Solihull-based buy-to-let mortgage lender Paragon faced possible collapse last night because of the global credit crunch – as it posted record profits.
The group, which employs about 700 people in the West Midlands, became the latest UK victim of the lending freeze when stock market panic resulted in its shares slumping to their lowest level for more than ten years.
They lost 79.25p, or 39 per cent, to close on 125p. The sell-off slashed the company's market value by nearly half to £140 million. Ironically, the company yesterday reported record pretax profits of £91 million in the 12 months to September 30 – a rise of 9.9 per cent – most of which flowed from the buy-to-let business.
Total advances increased by 30 per cent to £4.436 billion during the year. Paragon raises all of its capital from the wholesale credit markets but unlike its stricken bigger rival Northern Rock, which has a similar business model, it does not take in retail deposits from savers and so is under less immediate pressure.
Britain's third-biggest provider of mortgages on rental property said it faced problems in raising new funds and it may need to raise £280 million from shareholders.
Due to the possibility of a rights issue, Paragon said it will not pay a final dividend for 2006/07.
Swiss investment bank UBS is standing by to underwrite the rights issue. But the bank's willingness to do so depends on a number of factors, thus creating a "material uncertainty" which "may cast significant doubt on the group's ability to continue as a going concern".
Paragon said it would tap investors if other funding does not become available by the end of February.
Its shares have crashed by over 70 per cent since the start of September on fears it could face trouble raising funds. Yesterday's crisis cost 60 jobs at Paragon's offices at Epsom in Surrey. The office handles normal mortgage lending, which is being scaled back.
Chief executive Nigel Terrington said lending in the first half of the group's new trading year is likely to halve from a year ago.
He said current funding options were "not attractive" and he would look at "a packaged approach" to get the required funds from several areas.
Paragon does not intend using the rights issue unless it becomes necessary.
"For our business it's not the ideal funding instrument, but it provides a platform to give some comfort and ensure that we can enter into other funding arrangements knowing we've got this to fall back on," said Mr Terrington.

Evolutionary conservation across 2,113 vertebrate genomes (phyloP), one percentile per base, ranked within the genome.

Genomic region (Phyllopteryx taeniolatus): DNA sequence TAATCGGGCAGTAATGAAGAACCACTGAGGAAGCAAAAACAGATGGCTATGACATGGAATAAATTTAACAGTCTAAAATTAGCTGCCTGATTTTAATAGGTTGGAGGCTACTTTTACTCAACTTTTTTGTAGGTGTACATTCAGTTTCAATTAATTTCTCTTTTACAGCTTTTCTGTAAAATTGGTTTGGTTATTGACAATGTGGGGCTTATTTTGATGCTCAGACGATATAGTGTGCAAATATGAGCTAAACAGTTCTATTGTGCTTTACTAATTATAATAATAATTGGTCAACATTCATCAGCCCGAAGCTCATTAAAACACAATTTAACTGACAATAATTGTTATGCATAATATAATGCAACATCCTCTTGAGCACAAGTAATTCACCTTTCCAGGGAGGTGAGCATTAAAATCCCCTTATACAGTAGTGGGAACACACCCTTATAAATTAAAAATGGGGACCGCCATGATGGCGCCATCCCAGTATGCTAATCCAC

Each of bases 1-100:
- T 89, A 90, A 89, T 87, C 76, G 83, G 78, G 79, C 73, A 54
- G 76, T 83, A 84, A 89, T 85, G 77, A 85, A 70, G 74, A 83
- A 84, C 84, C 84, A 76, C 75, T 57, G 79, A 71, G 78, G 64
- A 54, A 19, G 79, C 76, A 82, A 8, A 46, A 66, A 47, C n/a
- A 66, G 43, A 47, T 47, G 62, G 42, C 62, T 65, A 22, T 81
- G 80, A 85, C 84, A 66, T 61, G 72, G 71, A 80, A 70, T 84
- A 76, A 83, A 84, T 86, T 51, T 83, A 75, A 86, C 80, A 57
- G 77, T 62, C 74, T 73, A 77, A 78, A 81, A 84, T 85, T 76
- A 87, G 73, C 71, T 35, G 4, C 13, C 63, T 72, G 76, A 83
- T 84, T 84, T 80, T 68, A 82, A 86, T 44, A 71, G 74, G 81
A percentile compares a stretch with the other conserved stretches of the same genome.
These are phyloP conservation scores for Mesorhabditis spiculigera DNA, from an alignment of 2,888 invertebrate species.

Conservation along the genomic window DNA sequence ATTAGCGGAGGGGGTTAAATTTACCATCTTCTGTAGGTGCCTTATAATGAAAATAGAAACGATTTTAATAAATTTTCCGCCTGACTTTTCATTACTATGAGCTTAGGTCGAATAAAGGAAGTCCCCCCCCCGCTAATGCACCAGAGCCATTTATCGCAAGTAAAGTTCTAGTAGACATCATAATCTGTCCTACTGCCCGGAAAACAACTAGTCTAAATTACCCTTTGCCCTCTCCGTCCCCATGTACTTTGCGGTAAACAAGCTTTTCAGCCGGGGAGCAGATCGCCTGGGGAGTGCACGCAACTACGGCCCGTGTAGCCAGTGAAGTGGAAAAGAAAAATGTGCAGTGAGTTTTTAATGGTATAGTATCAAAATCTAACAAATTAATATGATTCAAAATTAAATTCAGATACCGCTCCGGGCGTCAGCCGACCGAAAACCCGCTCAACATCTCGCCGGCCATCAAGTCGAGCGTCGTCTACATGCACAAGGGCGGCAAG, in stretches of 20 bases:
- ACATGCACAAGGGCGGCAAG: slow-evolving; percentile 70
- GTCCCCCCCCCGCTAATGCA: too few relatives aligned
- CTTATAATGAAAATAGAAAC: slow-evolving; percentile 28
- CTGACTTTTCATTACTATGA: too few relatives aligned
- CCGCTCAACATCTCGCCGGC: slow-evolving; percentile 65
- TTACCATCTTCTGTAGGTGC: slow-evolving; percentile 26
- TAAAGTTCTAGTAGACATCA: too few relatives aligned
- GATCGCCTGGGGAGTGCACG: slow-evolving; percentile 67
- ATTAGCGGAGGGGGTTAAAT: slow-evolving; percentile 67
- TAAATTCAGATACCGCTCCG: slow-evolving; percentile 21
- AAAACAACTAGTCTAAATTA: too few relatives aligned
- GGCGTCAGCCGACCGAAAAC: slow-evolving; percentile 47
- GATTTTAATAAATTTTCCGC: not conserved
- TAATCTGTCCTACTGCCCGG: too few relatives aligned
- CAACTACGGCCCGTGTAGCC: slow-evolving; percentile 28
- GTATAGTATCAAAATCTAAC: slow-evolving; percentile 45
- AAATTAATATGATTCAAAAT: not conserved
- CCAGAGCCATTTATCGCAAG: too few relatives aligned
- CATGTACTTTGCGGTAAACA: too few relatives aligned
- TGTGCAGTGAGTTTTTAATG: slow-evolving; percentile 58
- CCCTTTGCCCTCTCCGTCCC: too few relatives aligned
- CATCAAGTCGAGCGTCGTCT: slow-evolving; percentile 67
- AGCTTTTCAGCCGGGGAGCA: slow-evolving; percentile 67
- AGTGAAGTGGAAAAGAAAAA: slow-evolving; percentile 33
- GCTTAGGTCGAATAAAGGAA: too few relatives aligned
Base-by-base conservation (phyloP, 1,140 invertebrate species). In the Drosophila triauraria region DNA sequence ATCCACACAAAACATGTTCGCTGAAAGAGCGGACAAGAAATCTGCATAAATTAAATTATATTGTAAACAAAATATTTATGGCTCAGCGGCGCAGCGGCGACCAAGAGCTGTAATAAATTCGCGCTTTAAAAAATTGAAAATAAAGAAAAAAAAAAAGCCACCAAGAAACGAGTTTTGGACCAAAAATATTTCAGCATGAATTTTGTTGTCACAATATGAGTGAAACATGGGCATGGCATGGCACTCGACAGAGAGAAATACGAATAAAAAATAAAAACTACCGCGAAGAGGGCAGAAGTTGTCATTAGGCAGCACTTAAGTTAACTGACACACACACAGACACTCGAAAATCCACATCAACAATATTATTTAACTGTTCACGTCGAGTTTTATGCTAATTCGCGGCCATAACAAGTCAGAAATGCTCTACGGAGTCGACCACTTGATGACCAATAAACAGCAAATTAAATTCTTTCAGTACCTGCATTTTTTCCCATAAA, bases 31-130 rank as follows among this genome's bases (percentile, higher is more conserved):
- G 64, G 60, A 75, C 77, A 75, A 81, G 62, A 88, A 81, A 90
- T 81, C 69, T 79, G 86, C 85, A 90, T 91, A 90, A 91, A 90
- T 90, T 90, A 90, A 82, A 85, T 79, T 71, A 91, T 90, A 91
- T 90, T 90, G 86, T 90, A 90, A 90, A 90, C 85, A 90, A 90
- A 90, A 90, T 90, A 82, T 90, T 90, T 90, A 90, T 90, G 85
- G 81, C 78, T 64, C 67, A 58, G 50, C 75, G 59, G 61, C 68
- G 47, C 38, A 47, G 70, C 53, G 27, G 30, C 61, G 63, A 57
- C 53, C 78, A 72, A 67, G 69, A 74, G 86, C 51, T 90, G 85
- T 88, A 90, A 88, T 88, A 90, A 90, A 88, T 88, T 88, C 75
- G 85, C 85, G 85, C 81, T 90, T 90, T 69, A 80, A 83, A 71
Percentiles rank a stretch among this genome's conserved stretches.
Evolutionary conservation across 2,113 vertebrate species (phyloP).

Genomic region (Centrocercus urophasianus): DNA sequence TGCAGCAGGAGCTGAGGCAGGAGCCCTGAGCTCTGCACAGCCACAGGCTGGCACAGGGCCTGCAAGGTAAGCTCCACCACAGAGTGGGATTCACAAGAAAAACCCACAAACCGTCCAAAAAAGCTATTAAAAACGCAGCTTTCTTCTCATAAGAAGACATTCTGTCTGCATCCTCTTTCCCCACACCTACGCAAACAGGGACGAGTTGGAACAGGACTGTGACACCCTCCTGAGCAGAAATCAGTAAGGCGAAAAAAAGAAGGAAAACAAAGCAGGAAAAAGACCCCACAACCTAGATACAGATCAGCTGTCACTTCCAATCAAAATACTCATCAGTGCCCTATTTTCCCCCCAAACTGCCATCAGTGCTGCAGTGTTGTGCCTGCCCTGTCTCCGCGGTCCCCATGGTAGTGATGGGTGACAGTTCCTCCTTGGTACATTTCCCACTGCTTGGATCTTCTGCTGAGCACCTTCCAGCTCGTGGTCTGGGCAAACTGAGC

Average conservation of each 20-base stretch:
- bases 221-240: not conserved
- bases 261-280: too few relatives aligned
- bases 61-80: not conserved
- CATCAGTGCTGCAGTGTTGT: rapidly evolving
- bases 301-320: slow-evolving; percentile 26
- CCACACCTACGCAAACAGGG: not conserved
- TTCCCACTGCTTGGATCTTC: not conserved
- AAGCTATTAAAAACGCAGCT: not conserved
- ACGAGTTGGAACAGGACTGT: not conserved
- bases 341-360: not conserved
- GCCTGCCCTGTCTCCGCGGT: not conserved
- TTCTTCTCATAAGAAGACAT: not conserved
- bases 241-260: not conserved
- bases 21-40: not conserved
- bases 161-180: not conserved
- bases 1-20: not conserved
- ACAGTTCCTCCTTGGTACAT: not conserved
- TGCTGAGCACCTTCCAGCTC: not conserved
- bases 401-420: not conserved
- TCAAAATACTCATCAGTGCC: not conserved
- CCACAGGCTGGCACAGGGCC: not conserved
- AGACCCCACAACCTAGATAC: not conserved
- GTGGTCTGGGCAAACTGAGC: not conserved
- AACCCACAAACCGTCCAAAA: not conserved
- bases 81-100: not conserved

Paragon does not lend to sub-prime borrowers and it sells on the loans it makes as mortgage-backed bonds. It also has a £2.3 billion "warehouse" or short-term loan facility of which £932 million was drawn at the end of September.
Analysts at Cazenove said the company appeared to have sufficient funding in place for four to six months of new lending.
"If debt markets have not reopened, we expect the business will start to run down beyond that point," Cazenove said.
Mr Terrington said he expected markets to reopen for financing in the first quarter of next year.
Paragon's buy-to-let gross lending in the six months to March could drop to £1 billion, half the level of a year earlier, as it drastically scales back asset growth, he said.
"We're in pretty dramatic times," Mr Terrington said.
Paragon, which has assets of some £9 billion, lends mainly to professional landlords who borrow on average about 60 per cent of the market value of their properties and keep them for about 16 years.
Paragon finance director Nick Keen said of the share sell-off: "The panic in the market is indiscriminate at the moment.
"In due course as investors put their heads above the parapet you will get some discrimination between good quality loans and bad." Meanwhile, Northern Rock yesterday received an offer from New York private equity firm JC Flowers.